Next, prominent political journalist William Greider suggested that since progressives are being largely excluded from the administration, our role should be even more focused on grassroots mobilization. Greider’s top issue was bringing an end to the corporate state by reforming the Federal Reserve system.
On the more administration-focused side of things, Patricia J. Williams insisted that we aren’t post-race, and Lawrence Korb prepared us for the daunting foreign policy debate that lies ahead.
The panelists were as realistic as they were energetic; I left the conference anxious about the same dilemmas with which I entered. I thought of all the voters who may continue expressing their patriotism only on Election Day; of the unproductive partisanship that persists within my own family; of how fleeting the victories of 1933 and 1965 were.
But I also felt something new: Determination to sustain a progressive movement beyond an election, beyond a time of crisis, and into the fabric of American life.
Submitted by Justin Krebs on Thu, 01/29/2009 - 8:53am.
Both parties helped to bail out the banks,
Crossing the aisle, the Prez compromises
And now having passed with just Dems,
Does the GOP prefer burning down to building up?
Or they may just not care about regular Americans
Who ever said a new President would make this all easy?
Come share your thoughts, a booth & a pitcher or 3
Submitted by Stuart Peterson on Fri, 01/23/2009 - 5:24pm.
For those of you who were not there this past Sunday night at the Living Liberally Inaugural Ball you should really consider not missing more events by us! Imagine walking into a three-story club to find a group of 400 liberals listening to Jim Dean talk about the future of our country! Imagine the drink tickets being traded for cocktails! Think of the politicos and interesting liberals that could now be your friends. It was truly an incredible Inaugural Ball.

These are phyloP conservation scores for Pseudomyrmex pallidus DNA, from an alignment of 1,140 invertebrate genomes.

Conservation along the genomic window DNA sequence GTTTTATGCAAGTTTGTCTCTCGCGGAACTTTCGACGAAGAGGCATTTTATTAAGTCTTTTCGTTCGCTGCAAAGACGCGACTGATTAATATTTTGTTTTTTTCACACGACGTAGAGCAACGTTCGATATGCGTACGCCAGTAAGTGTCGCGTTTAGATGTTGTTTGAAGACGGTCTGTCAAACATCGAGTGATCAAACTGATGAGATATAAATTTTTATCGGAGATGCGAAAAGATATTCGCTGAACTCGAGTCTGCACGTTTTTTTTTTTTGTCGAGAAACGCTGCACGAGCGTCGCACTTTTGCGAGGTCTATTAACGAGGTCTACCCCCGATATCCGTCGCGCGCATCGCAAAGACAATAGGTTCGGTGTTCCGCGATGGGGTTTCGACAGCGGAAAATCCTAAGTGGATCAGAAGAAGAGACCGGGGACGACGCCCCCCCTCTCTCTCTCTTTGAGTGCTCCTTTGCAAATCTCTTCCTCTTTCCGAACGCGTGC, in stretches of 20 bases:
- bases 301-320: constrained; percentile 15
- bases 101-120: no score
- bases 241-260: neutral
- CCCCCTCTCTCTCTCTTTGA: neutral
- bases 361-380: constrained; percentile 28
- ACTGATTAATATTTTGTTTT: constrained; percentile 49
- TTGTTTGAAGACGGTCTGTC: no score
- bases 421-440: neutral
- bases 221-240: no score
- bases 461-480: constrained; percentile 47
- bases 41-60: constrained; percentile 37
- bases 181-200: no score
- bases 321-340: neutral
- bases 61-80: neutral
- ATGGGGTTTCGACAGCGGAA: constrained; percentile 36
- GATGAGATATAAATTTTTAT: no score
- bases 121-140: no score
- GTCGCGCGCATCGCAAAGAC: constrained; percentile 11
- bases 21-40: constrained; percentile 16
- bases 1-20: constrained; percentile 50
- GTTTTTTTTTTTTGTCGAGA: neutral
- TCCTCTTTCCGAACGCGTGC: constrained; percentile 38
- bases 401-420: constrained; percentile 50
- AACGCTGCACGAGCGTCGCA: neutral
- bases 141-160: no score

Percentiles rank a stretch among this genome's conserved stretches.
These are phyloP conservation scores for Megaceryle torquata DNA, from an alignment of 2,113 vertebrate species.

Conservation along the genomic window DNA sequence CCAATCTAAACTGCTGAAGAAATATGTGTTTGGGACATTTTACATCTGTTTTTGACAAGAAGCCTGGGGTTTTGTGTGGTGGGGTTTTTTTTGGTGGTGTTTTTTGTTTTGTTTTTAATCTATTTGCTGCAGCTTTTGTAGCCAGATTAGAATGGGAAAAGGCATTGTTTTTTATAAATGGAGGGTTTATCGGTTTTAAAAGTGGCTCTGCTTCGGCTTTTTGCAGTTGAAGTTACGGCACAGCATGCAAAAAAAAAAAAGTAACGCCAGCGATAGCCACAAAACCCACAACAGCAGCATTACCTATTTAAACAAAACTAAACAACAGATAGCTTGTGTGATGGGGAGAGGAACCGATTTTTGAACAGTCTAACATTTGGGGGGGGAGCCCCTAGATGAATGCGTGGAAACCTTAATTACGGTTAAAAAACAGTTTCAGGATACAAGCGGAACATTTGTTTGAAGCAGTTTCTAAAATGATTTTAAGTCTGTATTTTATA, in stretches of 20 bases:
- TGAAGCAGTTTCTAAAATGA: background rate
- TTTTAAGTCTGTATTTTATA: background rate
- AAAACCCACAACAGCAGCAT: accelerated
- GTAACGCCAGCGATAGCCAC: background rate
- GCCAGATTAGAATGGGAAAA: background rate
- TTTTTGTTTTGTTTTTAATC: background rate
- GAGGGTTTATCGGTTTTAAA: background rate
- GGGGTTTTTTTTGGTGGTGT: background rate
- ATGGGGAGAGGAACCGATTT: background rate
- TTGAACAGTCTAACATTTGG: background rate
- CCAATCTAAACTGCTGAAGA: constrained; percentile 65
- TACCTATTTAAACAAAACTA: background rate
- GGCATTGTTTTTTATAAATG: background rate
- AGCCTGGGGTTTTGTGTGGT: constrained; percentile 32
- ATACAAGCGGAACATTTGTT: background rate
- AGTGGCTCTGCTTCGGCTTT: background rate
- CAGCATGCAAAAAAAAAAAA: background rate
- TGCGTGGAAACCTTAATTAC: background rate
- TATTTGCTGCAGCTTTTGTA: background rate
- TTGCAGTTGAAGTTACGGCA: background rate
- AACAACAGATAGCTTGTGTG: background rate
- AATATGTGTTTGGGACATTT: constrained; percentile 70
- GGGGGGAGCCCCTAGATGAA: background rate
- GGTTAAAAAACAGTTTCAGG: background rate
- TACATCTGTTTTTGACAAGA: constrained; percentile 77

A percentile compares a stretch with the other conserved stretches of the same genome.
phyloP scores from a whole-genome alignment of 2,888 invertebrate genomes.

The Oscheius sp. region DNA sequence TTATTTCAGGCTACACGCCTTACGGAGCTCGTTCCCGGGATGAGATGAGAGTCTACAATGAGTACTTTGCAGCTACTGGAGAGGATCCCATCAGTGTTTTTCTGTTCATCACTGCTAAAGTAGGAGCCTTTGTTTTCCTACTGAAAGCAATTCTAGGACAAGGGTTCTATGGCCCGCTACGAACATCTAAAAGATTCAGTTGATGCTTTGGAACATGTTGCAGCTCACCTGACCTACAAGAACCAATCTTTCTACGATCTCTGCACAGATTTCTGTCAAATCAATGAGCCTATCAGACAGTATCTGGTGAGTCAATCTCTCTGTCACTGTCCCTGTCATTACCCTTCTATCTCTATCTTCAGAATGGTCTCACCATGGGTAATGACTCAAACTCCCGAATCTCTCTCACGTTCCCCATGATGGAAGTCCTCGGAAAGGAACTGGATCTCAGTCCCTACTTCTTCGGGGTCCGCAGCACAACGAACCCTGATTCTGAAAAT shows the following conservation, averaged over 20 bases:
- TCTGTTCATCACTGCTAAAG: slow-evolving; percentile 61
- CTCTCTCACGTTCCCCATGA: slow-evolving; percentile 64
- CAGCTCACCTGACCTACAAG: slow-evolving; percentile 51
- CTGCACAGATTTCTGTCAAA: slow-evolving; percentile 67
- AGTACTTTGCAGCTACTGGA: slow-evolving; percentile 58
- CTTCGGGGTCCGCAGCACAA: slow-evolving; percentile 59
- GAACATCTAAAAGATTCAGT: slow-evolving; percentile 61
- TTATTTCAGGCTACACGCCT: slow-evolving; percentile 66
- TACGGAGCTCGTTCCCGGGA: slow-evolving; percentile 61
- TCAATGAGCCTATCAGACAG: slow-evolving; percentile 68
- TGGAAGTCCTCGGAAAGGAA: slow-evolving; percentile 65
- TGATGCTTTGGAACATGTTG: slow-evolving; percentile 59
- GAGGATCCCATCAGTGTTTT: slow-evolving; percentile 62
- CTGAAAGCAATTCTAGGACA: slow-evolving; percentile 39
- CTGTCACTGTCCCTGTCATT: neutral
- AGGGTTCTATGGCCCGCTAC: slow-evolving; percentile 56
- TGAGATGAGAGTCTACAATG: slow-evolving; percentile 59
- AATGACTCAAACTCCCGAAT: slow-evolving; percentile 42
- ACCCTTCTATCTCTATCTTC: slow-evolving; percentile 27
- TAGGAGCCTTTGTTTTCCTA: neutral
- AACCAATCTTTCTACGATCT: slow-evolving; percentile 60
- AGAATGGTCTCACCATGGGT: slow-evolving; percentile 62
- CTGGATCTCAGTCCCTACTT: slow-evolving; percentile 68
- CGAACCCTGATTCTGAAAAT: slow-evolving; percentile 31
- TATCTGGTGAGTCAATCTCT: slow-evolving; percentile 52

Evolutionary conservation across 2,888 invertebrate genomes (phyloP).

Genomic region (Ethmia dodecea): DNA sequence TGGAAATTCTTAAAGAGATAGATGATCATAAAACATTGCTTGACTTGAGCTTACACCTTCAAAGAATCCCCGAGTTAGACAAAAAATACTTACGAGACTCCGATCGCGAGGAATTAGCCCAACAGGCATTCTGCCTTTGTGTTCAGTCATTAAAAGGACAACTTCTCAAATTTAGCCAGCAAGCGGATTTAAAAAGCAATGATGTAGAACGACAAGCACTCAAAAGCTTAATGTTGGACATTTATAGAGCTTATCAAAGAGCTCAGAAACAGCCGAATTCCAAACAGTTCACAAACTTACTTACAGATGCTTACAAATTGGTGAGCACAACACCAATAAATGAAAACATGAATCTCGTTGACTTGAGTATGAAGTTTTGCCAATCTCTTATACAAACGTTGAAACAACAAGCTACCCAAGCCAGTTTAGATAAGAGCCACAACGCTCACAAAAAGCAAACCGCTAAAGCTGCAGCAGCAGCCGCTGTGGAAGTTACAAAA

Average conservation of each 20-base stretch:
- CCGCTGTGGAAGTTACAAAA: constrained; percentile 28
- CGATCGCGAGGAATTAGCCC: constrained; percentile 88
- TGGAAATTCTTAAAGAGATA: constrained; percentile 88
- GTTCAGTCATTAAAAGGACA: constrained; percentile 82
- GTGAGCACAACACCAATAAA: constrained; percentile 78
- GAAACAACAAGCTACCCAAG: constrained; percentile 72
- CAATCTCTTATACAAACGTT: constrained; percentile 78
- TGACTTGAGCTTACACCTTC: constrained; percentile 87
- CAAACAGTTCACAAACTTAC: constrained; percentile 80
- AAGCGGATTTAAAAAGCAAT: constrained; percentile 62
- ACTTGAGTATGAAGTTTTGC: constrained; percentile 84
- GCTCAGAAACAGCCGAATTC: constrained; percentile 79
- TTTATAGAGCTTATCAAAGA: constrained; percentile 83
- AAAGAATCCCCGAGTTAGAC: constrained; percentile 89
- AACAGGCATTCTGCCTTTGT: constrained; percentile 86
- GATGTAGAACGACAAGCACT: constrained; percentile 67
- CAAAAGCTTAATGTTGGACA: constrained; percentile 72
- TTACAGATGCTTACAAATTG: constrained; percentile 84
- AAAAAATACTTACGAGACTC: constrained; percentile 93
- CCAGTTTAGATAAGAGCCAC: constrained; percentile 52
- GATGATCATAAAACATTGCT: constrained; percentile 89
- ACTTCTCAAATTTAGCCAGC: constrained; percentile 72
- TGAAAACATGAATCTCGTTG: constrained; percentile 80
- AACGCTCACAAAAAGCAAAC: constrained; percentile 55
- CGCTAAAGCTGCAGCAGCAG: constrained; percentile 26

Along with Jim Dean's call to action, other local politicos got up to speak to the crowd. State Senator Daniel Squadron spoke about his hopes for a progressive future. City Council Member Bill deBlasio talked to the group about his campaign for Public Advocate and continued the talk of the future of progressive politics not just in New York City, but nationally.
Pictures after the jump...
Submitted by Anonymous on Thu, 01/22/2009 - 6:12pm.
As we dive head-long into these first 100 days of the Obama administration, we can't help but think of just how whirl-wind the last few months have been - seeing the Obama candidacy become the Obama administration-in-waiting become, as of Noon EST this past Tuesday, the Obama Presidency. By our count, there are 208 Drinking Liberally weeks to go before we do this whole Inauguration thing over again, and we wanted something special to remember this special time by - so we announced our quest for the Official Unofficial Drink of the Obama administration, and opened it up to your suggestions, awaiting some brilliant names and ideas.